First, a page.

The organisation had a 'cavalier' approach towards accuracy and the information it provided was unreliable, Mr Justice French heard.
The allegations were made at the beginning of a test case brought by two families who say their children's blood cancers were caused by their fathers' exposure to radiation when working at Sellafield. This is the first time a British court has been asked to determine an issue of personal injury allegedly resulting from genetic damage. Forty more families are awaiting its outcome, hoping to sue BNFL in turn.
Elizabeth Reay, of Hensingham, Cumbria, whose 10-month-old daughter, Dorothy, died of leukaemia in 1962, is claiming pounds 150,000 damages. Vivien Hope, from Seascale, who developed leukaemia in 1988 but has made a partial recovery, is suing BNFL for pounds 125,000. Mrs Reay's husband, George, and Ms Hope's father, David, both worked at Sellafield.
At the heart of the families' case is a 1990 report by Professor Martin Gardner, of Southampton University, who found that the children of Sellafield workers had an above-average chance of developing blood cancers.
Benet Hytner QC, for the plaintiffs, told the court that the radiation levels to which employees had been exposed in the late 1950s and early 1960s were in fact even higher than Professor Gardner had been told.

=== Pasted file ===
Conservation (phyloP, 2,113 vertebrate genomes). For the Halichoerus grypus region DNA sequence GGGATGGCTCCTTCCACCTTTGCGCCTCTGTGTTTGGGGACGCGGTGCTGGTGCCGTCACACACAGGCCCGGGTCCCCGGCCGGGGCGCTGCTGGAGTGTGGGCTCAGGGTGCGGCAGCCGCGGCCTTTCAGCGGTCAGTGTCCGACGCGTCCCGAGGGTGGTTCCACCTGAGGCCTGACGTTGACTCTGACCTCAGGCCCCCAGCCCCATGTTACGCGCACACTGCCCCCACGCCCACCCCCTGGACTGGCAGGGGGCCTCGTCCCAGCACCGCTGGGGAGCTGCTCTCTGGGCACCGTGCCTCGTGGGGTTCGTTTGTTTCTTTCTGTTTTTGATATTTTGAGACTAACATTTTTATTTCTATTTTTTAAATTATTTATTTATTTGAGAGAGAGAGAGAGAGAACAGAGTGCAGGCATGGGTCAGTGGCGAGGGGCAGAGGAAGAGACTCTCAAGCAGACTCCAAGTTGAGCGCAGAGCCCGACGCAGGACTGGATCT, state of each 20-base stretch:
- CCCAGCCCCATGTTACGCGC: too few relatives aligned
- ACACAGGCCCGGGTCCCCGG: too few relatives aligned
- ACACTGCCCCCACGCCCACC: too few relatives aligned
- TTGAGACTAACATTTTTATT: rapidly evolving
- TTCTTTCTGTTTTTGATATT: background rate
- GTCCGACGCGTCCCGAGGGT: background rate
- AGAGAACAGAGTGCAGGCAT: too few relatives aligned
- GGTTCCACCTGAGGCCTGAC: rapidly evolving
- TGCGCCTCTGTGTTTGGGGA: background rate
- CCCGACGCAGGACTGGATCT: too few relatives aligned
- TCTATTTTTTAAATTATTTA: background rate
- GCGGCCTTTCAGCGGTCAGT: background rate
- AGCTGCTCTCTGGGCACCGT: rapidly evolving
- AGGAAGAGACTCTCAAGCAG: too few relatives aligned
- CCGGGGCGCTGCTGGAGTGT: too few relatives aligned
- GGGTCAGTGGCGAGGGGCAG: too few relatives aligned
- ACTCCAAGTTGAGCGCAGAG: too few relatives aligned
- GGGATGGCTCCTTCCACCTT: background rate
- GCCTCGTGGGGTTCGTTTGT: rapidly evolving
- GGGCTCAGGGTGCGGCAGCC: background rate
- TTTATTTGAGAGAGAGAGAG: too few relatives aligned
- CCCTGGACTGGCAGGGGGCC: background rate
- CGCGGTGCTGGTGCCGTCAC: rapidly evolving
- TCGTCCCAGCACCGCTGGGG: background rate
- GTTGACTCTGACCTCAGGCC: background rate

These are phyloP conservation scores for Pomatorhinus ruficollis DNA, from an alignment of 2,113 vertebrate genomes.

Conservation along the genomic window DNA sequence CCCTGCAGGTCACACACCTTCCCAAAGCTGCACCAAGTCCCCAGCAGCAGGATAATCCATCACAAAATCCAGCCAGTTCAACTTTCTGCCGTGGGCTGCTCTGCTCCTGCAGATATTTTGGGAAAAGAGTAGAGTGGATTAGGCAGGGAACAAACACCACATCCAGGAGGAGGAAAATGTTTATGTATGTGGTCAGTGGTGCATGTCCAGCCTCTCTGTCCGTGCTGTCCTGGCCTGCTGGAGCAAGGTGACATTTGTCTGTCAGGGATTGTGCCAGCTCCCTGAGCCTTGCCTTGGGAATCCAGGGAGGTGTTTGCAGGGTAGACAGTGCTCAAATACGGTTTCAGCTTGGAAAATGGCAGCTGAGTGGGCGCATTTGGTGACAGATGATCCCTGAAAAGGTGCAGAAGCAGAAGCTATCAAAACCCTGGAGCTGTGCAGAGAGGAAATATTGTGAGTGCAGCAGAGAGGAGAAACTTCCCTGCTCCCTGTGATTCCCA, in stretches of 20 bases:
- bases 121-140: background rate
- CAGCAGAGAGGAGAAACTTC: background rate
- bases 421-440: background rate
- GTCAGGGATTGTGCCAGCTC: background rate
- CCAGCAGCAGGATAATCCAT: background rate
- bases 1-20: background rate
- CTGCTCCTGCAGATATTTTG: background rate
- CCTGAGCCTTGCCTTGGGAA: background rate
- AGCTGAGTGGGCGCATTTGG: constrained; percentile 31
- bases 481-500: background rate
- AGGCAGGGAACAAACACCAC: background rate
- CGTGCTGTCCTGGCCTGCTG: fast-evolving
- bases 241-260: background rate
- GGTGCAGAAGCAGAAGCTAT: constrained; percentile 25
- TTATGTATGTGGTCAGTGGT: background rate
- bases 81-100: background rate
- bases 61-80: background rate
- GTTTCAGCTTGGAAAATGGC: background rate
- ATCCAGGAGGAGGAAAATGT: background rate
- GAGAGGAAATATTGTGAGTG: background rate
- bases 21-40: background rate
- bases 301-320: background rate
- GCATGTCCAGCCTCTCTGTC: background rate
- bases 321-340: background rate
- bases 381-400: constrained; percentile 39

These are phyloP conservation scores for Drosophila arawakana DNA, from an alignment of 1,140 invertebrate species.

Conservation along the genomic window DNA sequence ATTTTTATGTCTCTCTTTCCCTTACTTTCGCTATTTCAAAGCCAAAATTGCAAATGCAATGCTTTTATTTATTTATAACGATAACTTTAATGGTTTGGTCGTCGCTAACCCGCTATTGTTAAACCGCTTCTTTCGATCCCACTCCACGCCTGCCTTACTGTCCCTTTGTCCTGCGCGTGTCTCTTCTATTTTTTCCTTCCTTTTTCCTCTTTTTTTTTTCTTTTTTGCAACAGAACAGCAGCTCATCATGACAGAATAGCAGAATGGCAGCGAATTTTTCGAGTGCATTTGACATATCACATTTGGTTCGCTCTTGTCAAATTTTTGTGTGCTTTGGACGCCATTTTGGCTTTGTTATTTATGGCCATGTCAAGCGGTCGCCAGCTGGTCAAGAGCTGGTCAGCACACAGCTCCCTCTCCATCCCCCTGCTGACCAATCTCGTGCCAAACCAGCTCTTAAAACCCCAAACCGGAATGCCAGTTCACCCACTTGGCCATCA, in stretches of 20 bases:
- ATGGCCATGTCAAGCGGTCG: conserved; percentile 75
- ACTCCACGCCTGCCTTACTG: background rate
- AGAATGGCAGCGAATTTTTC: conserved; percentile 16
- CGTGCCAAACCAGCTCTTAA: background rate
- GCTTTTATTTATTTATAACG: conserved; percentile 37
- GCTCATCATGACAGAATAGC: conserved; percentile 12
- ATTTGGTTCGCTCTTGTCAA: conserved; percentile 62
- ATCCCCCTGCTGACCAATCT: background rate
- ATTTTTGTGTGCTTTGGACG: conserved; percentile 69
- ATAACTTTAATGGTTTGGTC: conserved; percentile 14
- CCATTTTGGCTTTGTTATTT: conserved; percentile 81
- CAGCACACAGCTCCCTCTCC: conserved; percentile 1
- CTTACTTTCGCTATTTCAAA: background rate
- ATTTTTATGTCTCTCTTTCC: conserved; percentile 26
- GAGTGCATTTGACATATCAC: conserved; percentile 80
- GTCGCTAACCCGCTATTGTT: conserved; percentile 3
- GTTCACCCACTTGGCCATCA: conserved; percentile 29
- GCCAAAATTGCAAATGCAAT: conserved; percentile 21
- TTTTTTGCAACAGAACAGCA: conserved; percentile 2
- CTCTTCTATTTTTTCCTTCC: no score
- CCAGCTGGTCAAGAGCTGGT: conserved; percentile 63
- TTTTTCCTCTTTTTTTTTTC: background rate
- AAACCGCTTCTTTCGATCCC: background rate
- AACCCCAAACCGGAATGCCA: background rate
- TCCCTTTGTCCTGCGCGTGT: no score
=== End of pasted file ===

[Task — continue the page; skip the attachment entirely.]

In 1960, Huw Howells, health and safety manager at Sellafield, found that radiation monitoring badges worn by workers at the plant were underestimating the doses by about 30 per cent. Mr Howells asked for an official note to be attached to the dose records 'giving a clear indication' that the doses had been incorrectly measured. Mr Hytner said: 'No note appears ever to have been made. Thus Professor Gardner was supplied with doses taken from unamended, inaccurate records.'
He said it was accepted that Mr Reay had received a much bigger lifetime dose than the 384 milliSieverts officially recorded. BNFL concedes that the real figure is 639 mSv; the plantiffs contend that it is even higher, at 709 mSv.
'This is the first example of many where it can be shown that the defendants did not know what they were doing and were somewhat cavalier in their approach to accuracy,' Mr Hytner said.
He said BNFL's own experts estimated that plutonium discharges from Sellafield into the atmosphere until 1984 were far higher than they had previously thought. Nevertheless, documents submitted to the Government earlier this year had contained the original - lower - figures. When required to correct the mistake, BNFL still gave figures at least 20 per cent beneath those the company would set before the court.
Mr Hytner gave details of an unpublished study by Dr Gerald Draper, of the Radcliffe Infirmary, Oxford. He said the study concluded that the excess of childhood leukaemia in Seascale, the nearest town to the plant, was 'highly unlikely to have arisen by chance'.
Mr Hytner said the plaintiffs would not have to show that BNFL was negligent, merely that on the balance of probabilities radiation from its plant caused the leukaemia. This was not an attack on the nuclear industry, he said, because the levels of radiation emitted by Sellafield in the 1950s were 'unique' in the developed world.
Radiation levels, page 3
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